Portland, OR asked in Landlord - Tenant and Contracts for Oregon

Q: So I have a bunch of questions, 1. Can you sue someone who evicted you during covid when not allowed and lock change

Also kept deposit and all my stuff

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1 Lawyer Answer
Gregory L Abbott
Gregory L Abbott
  • Landlord Tenant Lawyer
  • Portland, OR
  • Licensed in Oregon

A: It is unlikely that someone actually evicted you when they were not allowed to - if you believed they were not allowed to, you should have taken the matter to court and had a Judge dismiss their efforts. If, however, you simply moved out as a result of their request, that is not really evicting you. That is your voluntarily terminating your tenancy. Still, it depends upon the exact details and it may be that the landlord acted in violation of the statutes in trying to terminate your tenancy and if so, you may be entitled to recover damages. As for the deposit and your property - you should have been sure that the landlord had a new address for you to send you either your deposit refund or a written accounting for how much and why. The landlord had 31 days from when you restored possession to him to either refund the security deposit in full or provide you a written accounting for why and how much he was retaining. IF you believe that he did not comply with that 31 day requirement, or improperly withheld refunding part or all of your deposit, you may be entitled to recover twice the amount not timely accounted for or which was wrongfully accounted for. He is supposed to keep your property safe and available for your claiming and removing, at least until he complies with ORS 90.425 - the abandoned property statute. Essentially, he cannot legally dispose of your property at least until after he complies with the requirements of providing you at least 8 days written notice to contact him to make an appointment to retrieve your property and an additional 15 days to actually remove that property. If he does give that notice, and you do not remove everything within those time deadlines, then he is free to dispose of your property. If you believe these guidelines have been broken, consider reviewing everything with a local landlord-tenant attorney.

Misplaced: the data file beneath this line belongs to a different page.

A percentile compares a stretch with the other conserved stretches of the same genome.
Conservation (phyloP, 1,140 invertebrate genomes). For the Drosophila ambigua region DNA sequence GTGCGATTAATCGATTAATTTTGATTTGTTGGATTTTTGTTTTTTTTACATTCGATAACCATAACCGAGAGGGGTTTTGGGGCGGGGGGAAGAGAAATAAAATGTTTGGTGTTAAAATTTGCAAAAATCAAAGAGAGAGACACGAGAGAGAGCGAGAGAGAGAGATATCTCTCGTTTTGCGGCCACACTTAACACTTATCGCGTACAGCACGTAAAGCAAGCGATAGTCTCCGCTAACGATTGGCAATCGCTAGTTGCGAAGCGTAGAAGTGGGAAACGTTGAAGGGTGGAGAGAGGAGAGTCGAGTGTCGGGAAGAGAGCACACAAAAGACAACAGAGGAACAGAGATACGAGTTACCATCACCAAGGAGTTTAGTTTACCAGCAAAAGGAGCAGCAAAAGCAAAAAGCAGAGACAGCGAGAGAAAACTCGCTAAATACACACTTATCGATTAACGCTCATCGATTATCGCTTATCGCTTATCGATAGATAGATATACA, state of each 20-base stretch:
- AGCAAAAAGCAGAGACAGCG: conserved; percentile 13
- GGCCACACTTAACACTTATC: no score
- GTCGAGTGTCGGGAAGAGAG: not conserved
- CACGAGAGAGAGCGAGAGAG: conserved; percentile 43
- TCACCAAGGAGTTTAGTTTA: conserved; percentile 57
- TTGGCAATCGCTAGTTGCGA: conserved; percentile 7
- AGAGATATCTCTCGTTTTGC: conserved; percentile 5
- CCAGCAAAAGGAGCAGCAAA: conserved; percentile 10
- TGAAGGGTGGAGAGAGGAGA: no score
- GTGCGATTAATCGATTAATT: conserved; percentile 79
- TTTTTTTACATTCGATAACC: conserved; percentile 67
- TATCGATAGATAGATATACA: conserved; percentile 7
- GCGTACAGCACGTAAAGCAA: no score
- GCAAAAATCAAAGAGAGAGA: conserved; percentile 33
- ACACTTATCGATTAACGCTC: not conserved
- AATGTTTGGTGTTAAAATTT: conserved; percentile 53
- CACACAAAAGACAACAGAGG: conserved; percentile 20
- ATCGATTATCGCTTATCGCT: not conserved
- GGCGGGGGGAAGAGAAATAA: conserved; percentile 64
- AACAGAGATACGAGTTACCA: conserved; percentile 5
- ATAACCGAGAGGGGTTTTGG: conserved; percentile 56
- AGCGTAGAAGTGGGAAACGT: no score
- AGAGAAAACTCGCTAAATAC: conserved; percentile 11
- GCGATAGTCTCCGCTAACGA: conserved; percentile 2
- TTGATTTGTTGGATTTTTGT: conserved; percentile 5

Katherine Goodman agrees with this answer

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